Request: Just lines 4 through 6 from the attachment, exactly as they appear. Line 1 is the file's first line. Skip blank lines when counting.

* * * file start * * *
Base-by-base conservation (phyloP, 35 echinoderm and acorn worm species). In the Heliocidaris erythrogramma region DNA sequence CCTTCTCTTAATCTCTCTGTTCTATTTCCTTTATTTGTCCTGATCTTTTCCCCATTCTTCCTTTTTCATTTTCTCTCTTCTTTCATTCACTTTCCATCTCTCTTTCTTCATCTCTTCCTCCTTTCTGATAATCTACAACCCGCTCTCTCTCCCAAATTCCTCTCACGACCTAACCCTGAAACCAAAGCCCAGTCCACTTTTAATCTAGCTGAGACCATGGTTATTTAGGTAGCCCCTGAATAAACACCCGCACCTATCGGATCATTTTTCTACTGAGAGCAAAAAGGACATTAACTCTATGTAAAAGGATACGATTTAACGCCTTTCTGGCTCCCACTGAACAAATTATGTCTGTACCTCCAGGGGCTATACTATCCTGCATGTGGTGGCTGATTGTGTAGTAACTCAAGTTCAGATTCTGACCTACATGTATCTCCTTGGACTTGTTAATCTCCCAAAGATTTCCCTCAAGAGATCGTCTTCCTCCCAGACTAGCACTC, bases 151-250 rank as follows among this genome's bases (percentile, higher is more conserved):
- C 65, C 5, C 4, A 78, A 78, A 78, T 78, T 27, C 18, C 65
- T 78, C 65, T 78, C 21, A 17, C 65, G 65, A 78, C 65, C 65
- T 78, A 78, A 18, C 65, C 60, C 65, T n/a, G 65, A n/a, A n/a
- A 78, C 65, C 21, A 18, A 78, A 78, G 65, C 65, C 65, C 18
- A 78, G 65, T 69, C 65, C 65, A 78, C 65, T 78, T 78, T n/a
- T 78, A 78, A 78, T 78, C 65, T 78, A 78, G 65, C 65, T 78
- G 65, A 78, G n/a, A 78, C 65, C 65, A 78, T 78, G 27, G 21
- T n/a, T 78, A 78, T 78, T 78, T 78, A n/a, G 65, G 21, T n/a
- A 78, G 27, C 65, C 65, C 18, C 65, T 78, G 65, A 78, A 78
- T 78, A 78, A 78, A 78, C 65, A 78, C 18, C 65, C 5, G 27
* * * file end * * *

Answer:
- T 78, A 78, A 18, C 65, C 60, C 65, T n/a, G 65, A n/a, A n/a
- A 78, C 65, C 21, A 18, A 78, A 78, G 65, C 65, C 65, C 18
- A 78, G 65, T 69, C 65, C 65, A 78, C 65, T 78, T 78, T n/a